7. Reefer Madness, Sex, Drugs, and Cheap Labor in the American Black Market; Eric Schlosser. An eye-opening treatise on the American government’s manipulation of and corporate America’s contributions to the mainstays of the American underground – drugs (in this book, pot), pornography and illegal immigrant labor.

8. Confederates in the Attic – Dispatches from the Unfinished Civil War; Tony Horwitz. A madcap and zany journey alongside some of the South’s most ardent Civil War re-enactors. From the guy who could so convincing bloat (as in dead on the battlefield) that he has many cameo appearances in Civil War movies to his credit, to those that starved themselves to get the authentic look of a Confederate solider, this is the book for a long flight. Totally entertaining.

9. Garlic and Sapphires – The Secret Life of a Critic in Disguise; Ruth Reichl. This is a very entertaining look into the life of a creative and brutal food critic for the New York Times. Not only is it amusing to read about her complex efforts at disguise (to foil restaurateurs on the look-out for her visit), but it is a boon in this cuisine-starved town to read about some of the culinary adventures she enjoyed.

10. Chasing Kangaroos- A Continent., a Scientist, and a Search for the World’s Most Extraordinary Creature; Tim Flannery. A well known scientist, down under and elsewhere, Flannery combines a lot of scientific information about ‘roos with a huge amount of amusing oddities about Australia. This is 19th century naturalist writing at its finest, although with modern science and sensibilities. It fostered in this armchair traveler a strong and urgent desire to visit Australia to see not only ‘roos but the fantastic and different vegetation and geography ASAP.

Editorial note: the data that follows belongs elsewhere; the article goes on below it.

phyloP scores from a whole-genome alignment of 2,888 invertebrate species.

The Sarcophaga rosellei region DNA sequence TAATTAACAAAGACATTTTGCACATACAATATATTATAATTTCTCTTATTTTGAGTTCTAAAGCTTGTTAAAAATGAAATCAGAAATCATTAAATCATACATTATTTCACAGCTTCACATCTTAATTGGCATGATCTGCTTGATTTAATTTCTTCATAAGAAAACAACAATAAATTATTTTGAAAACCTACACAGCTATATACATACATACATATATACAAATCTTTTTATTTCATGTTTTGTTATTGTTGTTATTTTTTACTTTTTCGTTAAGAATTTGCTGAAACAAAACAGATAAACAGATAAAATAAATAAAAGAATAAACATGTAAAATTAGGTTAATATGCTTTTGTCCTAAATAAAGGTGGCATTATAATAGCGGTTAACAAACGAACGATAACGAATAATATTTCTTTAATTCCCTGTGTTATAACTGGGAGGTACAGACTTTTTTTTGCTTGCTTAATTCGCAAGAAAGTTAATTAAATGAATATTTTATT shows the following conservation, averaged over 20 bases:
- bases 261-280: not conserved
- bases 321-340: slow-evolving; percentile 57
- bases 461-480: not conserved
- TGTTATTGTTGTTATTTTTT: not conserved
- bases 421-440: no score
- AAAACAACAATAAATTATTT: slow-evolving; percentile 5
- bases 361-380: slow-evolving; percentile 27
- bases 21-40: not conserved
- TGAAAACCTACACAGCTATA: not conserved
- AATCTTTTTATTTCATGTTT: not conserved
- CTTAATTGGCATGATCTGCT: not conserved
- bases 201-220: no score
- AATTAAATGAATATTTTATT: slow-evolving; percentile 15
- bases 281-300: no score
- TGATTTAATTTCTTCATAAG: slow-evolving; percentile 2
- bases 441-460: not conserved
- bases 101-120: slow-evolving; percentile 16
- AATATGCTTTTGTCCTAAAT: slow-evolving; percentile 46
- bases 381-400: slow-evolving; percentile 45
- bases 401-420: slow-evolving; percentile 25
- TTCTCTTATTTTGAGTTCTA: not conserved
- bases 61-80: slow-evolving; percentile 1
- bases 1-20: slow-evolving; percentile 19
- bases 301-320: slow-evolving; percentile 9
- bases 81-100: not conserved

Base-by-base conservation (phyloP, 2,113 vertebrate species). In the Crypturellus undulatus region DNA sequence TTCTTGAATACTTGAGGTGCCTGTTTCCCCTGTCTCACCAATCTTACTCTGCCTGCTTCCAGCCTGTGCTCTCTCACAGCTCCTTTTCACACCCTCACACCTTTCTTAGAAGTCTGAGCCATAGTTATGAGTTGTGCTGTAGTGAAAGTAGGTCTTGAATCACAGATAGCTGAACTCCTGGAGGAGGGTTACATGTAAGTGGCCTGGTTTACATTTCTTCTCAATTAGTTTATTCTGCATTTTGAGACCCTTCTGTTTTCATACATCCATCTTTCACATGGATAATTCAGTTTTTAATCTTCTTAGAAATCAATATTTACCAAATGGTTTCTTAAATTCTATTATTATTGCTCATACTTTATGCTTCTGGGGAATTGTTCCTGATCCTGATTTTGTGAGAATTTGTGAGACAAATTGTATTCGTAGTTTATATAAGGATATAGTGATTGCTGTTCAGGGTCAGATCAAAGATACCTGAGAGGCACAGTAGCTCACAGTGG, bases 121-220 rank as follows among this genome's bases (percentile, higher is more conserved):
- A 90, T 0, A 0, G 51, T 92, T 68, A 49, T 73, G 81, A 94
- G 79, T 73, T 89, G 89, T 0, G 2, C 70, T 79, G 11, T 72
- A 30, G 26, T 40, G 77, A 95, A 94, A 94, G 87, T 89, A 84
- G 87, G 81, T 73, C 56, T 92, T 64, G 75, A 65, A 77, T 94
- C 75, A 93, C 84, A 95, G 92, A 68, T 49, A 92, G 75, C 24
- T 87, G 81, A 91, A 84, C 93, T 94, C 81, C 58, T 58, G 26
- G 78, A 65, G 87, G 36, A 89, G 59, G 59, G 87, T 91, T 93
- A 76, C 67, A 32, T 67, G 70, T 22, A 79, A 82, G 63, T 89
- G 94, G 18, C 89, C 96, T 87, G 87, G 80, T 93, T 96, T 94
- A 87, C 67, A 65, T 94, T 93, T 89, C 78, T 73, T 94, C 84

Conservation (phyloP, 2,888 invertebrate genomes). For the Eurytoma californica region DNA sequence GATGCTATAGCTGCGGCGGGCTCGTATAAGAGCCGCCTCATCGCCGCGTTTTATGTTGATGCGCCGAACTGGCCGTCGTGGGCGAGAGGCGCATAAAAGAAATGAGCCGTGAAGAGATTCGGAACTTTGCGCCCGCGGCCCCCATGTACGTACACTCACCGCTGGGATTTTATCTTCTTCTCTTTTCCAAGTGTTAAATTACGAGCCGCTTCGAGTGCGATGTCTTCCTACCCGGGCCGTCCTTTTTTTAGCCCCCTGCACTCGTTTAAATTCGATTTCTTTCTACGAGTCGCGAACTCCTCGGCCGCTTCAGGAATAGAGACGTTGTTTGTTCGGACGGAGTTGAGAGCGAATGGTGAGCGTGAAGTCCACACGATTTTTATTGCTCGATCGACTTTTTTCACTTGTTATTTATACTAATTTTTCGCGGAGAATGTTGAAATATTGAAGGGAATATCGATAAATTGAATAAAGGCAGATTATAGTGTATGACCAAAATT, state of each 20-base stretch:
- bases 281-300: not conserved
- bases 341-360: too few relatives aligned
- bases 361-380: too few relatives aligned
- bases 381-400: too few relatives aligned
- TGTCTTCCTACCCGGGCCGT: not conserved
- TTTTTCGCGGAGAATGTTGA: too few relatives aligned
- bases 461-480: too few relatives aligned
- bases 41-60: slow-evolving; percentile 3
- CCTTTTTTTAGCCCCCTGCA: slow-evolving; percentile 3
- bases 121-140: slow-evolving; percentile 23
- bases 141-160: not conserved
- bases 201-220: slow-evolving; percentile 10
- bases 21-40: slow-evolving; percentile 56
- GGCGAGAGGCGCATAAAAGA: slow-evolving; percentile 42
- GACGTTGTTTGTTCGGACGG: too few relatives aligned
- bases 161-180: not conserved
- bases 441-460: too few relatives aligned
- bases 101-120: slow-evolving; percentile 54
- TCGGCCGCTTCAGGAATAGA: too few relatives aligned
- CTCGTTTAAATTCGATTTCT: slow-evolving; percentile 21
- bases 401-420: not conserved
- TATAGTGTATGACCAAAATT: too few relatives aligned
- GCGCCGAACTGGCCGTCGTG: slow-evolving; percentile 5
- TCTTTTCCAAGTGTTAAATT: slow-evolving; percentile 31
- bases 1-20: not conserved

11. Under the Banner of Heaven – A Story of Violent Faith; Jon Krakauer. In my view, by writing this, Krakauer just about redeems himself for that pathetic paean to Chris McCandless he wrote. I once spent a summer in the deeps of Utah in a staunchly Mormon town (including not a few fundamentalists), and after that experience I viewed fundamentalist Mormons as slightly wackier than their mainstream counterparts. Had I known their bloodthirsty and violent past, I doubt I would have been so sanguine. And for any readers who travel to the Yucatan, a visit to the Mormon cake shop in a little townlet south of Mahahual, but not yet to Chetumal is a must do – the cakes are mediocre at best, but where else can you purchase provender made by polygamists – some of those that relocated south and north of the borders when the feds really started cracking down on polygamy.

12. Captured by Aliens – the Search for Life and Truth in a Very Large Universe; Joel Achenbach; Written just a bit before Y2K, this book is a little dated (it features some of the zanies who were prepping for the Armageddon precipitated by the flip of the millennium) but its still a good read about man’s (and woman’s) quest for extra-terrestrials....from scientists at NASA to conspiracy nut theorists who flock to Roswell. It doesn’t omit the Heaven’s Gate debacle either.

13. Random Family – Love, Drugs, Trouble and Coming of Age in the Bronx; Adrian Nicole LeBlanc; non-fiction that reads like a novel, this is the story of two women growing up in the Bronx – and their involvement in the real gangsta ghetto life. This isn’t the ghetto of ad agencies and record companies – although superficially it has all the bling, guns, drugs, and baby mamas that commercial ghetto pitches. But unlike Paris and Nicole, who can shed their ghetto-ness when it becomes déclassé, these women are stuck with the ugly life: prison, violent and young death, unwanted pregnancies, single parent child-rearing and a constant struggle for food, safety and a modicum of normalcy within which to raise their kids.

Sunday, October 07, 2007

It Takes a Hill-billy

Or at least hill-billy genes to make good flaky biscuits. Cabin Dweller, being of solid HB stock poo-poos this notion, but the bottom line is, its been my experience that generally, I suck at biscuit making (they come out much like hockey pucks - as verfied by many, including 'Dweller). Some months back, 'Dweller, feeling sorry for my lamentable and laughable attempts at biscuit-making, did coach this East-Coaster - and I do believe some of the genes done plum wore off - pic of latest biscuit efforts at right, and yup they were darn flaky!!*

Actually, these were made from a good old farm receipe from Iowa, from whence my matrilineal ancestors hail...maybe that was the trick - I was just out of my region of origin....

*resulting in my scarfing about 4 of them in a sitting, slathered in butter- bring on the alli!

Wednesday, October 03, 2007

Greetings from the Lower Kuskokwim

It's beautiful down here. Trees schmees. Who needs 'em?